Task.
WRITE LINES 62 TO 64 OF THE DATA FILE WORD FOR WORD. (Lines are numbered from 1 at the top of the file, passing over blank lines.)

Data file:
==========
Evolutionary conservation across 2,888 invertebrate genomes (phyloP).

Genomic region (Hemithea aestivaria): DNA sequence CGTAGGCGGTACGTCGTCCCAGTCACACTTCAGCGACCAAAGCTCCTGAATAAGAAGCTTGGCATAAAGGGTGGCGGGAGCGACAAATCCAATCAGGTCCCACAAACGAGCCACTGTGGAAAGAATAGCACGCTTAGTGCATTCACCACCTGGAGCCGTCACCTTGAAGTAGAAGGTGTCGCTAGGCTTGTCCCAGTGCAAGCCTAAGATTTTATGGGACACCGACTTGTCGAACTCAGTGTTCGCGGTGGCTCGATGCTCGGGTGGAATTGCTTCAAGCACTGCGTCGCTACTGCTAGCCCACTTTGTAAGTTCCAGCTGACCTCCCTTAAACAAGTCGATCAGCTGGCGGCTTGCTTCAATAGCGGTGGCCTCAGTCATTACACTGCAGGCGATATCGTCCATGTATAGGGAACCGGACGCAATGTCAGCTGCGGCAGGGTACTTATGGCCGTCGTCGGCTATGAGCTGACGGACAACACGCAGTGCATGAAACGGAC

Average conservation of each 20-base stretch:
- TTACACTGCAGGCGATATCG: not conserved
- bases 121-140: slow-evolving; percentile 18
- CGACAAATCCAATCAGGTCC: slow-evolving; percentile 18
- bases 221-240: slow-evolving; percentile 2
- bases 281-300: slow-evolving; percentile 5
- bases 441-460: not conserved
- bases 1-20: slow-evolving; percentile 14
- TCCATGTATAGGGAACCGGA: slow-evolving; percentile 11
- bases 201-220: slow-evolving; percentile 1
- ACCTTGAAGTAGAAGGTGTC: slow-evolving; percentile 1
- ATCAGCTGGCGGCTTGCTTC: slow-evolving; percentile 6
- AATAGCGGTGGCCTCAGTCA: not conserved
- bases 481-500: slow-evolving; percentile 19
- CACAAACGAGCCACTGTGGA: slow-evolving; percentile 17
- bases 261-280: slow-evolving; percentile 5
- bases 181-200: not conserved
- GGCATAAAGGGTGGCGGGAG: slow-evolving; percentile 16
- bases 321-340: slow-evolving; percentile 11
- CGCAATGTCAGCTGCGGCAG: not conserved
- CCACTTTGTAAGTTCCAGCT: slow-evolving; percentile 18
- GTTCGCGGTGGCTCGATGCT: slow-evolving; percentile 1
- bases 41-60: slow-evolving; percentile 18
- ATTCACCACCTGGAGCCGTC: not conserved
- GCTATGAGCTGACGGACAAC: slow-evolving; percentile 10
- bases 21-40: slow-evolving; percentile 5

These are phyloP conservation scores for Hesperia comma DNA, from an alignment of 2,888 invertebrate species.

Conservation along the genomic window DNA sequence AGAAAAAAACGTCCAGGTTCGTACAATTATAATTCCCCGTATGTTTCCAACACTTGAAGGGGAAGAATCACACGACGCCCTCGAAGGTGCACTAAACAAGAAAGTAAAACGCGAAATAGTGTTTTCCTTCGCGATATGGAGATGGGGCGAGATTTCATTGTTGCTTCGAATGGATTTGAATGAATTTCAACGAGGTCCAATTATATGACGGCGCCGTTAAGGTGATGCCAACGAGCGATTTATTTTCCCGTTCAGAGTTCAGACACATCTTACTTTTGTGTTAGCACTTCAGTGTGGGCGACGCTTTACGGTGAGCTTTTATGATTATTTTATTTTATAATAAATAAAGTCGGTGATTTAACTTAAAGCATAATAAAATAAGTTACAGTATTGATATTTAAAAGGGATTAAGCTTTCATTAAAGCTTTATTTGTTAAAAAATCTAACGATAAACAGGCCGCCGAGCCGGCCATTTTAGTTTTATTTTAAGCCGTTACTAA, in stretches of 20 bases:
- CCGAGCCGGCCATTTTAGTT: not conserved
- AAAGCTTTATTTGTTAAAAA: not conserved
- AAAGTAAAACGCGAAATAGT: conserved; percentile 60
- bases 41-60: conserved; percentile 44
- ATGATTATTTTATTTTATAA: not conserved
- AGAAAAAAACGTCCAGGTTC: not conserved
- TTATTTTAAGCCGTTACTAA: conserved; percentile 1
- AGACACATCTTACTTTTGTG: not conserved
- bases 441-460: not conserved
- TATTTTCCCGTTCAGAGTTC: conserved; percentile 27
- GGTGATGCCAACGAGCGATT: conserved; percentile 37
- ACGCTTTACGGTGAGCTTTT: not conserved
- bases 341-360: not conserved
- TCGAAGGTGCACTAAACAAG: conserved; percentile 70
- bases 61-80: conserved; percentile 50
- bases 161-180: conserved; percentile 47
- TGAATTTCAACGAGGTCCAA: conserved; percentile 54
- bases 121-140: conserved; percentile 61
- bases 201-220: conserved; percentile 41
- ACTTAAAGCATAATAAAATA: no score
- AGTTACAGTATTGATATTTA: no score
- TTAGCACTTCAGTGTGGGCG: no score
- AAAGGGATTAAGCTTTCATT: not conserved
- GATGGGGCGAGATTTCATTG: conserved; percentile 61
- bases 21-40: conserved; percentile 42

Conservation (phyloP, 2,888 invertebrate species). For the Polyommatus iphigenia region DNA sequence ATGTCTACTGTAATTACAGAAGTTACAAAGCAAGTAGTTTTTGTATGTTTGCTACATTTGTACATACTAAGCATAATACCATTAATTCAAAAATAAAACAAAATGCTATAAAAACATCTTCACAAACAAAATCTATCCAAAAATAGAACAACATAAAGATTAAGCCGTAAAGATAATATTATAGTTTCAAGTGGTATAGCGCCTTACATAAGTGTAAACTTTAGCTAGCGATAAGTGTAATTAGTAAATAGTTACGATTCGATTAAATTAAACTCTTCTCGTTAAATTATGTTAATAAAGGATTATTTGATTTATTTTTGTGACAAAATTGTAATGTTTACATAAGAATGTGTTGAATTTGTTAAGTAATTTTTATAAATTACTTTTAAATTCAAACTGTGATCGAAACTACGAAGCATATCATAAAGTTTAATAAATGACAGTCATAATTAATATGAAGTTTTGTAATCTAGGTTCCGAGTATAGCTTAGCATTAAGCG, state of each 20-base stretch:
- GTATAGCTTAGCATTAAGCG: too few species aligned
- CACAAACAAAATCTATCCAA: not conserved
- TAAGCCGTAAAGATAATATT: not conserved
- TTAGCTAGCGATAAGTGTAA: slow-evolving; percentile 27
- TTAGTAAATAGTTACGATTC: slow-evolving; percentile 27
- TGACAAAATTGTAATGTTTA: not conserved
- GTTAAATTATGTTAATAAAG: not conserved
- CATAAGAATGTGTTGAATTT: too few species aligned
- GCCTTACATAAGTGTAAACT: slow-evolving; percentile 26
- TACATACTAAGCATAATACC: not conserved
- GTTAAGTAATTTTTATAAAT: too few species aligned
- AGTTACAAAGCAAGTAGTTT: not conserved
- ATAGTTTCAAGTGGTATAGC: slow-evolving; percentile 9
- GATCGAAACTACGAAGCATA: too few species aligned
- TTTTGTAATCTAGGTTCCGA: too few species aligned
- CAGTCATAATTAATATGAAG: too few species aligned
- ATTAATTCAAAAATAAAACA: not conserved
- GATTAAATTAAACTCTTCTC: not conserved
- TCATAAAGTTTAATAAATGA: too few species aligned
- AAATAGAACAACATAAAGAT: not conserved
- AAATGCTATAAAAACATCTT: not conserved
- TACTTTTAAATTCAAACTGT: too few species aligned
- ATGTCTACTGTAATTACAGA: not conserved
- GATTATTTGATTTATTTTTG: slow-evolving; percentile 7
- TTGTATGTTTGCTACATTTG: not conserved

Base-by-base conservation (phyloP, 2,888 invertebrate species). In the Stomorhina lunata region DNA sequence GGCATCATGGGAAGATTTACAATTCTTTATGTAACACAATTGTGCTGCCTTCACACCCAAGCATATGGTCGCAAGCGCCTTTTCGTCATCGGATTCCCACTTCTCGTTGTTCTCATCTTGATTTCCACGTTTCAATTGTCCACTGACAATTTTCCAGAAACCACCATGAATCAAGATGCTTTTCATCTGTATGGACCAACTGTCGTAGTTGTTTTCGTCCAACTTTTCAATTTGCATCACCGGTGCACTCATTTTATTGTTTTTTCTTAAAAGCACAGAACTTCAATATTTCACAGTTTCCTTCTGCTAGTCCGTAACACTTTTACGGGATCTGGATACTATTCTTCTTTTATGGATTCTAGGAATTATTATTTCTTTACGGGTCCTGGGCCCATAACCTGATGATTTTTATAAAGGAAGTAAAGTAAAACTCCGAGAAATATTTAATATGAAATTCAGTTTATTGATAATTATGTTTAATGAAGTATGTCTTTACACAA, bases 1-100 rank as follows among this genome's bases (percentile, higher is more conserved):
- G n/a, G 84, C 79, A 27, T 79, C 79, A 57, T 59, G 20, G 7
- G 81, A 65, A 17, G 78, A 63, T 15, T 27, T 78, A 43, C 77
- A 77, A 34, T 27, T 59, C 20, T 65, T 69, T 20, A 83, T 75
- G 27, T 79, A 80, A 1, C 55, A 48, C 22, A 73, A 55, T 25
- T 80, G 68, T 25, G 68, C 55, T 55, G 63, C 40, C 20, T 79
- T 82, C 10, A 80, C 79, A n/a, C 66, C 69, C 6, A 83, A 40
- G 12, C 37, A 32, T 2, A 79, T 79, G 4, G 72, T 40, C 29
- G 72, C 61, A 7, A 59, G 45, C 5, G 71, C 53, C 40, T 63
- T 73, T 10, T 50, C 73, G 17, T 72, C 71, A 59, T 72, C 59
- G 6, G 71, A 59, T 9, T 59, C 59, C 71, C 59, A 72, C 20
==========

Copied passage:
- TGACAAAATTGTAATGTTTA: not conserved
- GTTAAATTATGTTAATAAAG: not conserved
- CATAAGAATGTGTTGAATTT: too few species aligned